It is clear the word “lonely” does not belong in a Red Hatter’s lexicon. Across America and Canada, the only rules for Red Hatters are wearing purple clothing with red hats, adorning themselves with bling, and having fun.
Red Hat clubs were inspired by a well-known Jenny Joseph poem, Warning, which begins “When I am an old woman, I shall wear purple, with a red hat which doesn’t go.” Wikipedia says, “There are over 50,000 members in the United States and over 30 other countries.”
The Red Hat Society is an organization for women, and Red Hat Queen Ruth Hamaliuk is the longest-reigning queen in Edmonton at 18 years. At a Sept. 8 Ukrainian luncheon Hamaliuk organized, the rules were strictlyadhered to as the Parkdale-Cromdale Community League Hall became a sea of purple complete with waves of laughter and endless conversations as red hats bobbed and swayed.
The room only quieted twice, once for an attendee’s young niece, Olivia Mitchell. Dressed in mauve with a pink hat, Mitchell sang four songs for the group. Then, two dancers from the Veeteretz School of Ukrainian Dance performed. Both the dance group and Mitchell equally charmed the audience.
Hamaliuk said, “We are old ladies who worked our [entire] lives, raised our kids, and just want to have fun.”
On June 1-3, 300 Red Hatters from near and far attended the Red Hat Convention at Edmonton’s DoubleTree Hilton. Special hat events, Paint Nite, charm and apron exchanges, high tea, pirate/princess dinner, dinner theatre and more filled their convention calendar.
Known as the Diva of Desserts, Hamaliuk also attended a convention in Las Vegas, meeting Red Hatters from all over the globe. Hamaliuk said, “The African American Red Hatters sure know how to dress.”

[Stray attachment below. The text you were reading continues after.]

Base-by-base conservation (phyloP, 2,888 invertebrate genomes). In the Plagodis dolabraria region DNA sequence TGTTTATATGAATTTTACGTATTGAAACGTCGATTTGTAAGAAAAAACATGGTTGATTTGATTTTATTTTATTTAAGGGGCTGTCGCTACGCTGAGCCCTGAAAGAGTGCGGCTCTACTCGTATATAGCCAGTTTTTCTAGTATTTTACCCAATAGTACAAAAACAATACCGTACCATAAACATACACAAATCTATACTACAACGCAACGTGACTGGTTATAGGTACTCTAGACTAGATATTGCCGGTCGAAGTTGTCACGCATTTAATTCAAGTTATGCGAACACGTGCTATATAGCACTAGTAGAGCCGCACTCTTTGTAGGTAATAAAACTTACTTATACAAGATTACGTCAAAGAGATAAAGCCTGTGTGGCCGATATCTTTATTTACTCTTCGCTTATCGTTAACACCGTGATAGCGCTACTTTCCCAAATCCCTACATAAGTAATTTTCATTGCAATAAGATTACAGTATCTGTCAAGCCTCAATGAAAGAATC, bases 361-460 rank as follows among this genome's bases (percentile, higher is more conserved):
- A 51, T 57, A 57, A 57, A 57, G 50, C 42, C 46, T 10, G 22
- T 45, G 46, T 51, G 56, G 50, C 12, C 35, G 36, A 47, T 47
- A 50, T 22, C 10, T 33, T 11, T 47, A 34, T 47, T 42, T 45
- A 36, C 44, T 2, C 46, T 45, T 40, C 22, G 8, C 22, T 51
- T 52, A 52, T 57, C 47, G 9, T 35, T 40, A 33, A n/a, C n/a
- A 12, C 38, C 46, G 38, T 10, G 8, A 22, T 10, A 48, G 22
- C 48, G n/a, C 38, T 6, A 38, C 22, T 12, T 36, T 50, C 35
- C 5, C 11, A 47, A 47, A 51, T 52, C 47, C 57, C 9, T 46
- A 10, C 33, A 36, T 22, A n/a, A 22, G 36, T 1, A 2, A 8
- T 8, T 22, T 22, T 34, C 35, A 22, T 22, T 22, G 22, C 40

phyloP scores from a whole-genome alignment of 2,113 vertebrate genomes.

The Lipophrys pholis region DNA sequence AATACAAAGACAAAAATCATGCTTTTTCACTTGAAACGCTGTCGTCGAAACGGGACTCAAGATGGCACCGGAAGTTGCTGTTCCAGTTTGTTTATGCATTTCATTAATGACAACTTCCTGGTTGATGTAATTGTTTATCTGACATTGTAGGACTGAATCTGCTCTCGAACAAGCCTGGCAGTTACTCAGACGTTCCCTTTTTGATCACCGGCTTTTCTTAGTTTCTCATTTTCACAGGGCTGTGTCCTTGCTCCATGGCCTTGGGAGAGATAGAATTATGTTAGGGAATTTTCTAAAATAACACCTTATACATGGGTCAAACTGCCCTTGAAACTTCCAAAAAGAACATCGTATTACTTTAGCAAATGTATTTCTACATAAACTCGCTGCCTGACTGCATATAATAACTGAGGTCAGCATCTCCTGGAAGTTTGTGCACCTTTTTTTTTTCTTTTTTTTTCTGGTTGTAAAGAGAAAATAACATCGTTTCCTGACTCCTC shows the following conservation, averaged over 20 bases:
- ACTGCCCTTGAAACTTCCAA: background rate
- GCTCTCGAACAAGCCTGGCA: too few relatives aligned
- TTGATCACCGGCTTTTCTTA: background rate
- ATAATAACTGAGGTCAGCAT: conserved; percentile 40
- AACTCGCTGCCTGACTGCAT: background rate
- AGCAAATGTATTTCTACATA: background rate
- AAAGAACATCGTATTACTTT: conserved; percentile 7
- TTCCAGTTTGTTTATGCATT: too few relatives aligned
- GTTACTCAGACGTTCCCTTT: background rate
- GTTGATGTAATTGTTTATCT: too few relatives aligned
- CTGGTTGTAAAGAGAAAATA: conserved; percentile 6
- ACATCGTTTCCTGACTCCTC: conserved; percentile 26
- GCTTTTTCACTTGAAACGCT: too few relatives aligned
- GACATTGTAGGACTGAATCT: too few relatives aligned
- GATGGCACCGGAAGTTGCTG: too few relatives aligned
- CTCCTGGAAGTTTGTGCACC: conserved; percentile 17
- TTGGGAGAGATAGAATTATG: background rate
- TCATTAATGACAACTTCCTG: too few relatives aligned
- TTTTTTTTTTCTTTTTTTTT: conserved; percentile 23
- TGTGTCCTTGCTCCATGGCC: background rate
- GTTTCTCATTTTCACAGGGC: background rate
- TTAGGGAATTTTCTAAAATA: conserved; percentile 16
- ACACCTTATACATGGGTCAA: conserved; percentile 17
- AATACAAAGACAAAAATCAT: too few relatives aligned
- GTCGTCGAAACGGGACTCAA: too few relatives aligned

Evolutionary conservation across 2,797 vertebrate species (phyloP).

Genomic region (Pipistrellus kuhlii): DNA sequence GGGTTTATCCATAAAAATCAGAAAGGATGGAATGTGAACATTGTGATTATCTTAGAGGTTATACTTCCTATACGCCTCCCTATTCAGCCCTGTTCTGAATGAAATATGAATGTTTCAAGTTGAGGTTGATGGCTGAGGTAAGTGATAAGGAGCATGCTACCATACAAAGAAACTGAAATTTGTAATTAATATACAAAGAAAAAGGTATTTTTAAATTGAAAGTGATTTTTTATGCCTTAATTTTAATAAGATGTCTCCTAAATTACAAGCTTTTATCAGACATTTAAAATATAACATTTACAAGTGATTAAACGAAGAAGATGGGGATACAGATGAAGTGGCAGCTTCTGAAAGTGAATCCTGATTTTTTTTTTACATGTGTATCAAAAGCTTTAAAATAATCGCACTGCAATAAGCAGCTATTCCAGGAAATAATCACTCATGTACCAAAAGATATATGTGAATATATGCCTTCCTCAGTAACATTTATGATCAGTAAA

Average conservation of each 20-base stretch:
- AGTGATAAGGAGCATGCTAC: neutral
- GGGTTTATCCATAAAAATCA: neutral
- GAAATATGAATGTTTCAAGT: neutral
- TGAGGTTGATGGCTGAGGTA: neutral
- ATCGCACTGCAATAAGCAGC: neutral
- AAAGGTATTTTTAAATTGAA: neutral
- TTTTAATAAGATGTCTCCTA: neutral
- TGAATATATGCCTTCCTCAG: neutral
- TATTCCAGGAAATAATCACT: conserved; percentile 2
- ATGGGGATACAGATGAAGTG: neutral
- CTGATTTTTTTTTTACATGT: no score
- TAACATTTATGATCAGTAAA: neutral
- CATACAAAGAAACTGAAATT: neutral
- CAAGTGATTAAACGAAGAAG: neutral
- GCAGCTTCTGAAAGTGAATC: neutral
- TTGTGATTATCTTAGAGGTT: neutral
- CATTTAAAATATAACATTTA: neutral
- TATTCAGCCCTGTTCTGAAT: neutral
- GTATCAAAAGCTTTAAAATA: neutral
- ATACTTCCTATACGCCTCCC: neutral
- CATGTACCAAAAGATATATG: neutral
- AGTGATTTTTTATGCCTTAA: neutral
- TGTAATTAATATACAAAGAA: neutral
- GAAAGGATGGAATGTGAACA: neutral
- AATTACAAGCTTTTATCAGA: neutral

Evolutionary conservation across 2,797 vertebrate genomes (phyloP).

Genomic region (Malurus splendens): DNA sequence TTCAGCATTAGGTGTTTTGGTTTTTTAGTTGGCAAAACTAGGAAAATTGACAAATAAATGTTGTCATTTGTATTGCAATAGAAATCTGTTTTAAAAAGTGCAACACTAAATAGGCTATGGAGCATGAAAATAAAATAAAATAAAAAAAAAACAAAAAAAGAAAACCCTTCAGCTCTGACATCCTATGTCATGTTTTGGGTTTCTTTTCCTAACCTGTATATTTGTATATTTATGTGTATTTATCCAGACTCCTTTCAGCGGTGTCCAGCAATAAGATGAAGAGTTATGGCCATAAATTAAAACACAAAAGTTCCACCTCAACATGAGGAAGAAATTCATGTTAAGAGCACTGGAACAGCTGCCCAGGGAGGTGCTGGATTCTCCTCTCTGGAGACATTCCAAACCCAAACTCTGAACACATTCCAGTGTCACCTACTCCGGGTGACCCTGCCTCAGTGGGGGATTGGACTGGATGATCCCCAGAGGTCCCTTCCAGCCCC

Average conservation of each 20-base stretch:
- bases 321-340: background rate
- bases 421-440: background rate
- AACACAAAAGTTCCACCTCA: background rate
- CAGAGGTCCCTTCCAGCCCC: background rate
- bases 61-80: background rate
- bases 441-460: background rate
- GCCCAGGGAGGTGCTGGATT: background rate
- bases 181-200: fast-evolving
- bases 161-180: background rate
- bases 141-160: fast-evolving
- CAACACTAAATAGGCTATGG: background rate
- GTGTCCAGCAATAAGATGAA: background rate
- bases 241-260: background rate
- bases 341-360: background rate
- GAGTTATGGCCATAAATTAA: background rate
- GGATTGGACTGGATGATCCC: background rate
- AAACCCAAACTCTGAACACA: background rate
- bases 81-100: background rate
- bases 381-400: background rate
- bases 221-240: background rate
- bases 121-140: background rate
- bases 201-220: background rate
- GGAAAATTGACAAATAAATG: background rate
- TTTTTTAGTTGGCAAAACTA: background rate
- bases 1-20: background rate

Committed to planning fun events for her group, the Red Hat Cats, Hamaliuk is determined to carry out her queenly duties as long as possible, though she is looking for someone to share the planning tasks. She currently plans gatherings without a cell phone or computer. Recent events have been a picnic at Rundle Park, lunch at the Beverly Crest Cafe, and dinner at the Sawmill.
At events during your birthday month or in March, the society’s birthday, members can wear red clothing and purple hats. Women under 50 may wear lilac or mauve with pink hats. There are special ceremonies for Pink Hatters turning 50. In October, almost everyone shows off their witch costume at a yearly witch’s luncheon.
Meeting many women she now calls friends, Hamaliuk said, “There are many widows in the Red Hatters. We share the handy husbands.” Her own husband does yard work for two women.
Hamaliuk’s favourite thing to plan is her Ukrainian luncheon. At the event, Herma Hogendorp, member of the Free Spirits, said, “I came originally with two friends 15 years ago. I’m still attending and am a widow now. Friendship is the best part.”
Though only one queen reigns per club, all the women bling their red and purple like royalty and the chatter at the feast vibrates with friendship bonds practiced and worn true through life’s ups and downs.
The numerous groups in Edmonton and area include the Rambling Royals, Red Hat Cats, Red Hatter Angels, River City Hatters, Wrinkled Rubies, Flaming Floozies, Scarlet O’Hatters, Bling it on Beauty, Hattitude Sisters, Wild Rose Mamas, Merlot Bells, Red Hat Chili Peppers, New Sarepta Red Hats, Foxy Roses, Free Spirits, Regal Gems, Rosebud Rascals, Dames Royal, and Crimson Cats with Hats.
To find and join a group close to you, visit www.redhatsociety.com and use their search function.
Featured Image: Members of the Red Hat Cats attended a Ukrainian luncheon at Parkdale-Cromdale Community League. | Rusti Leha
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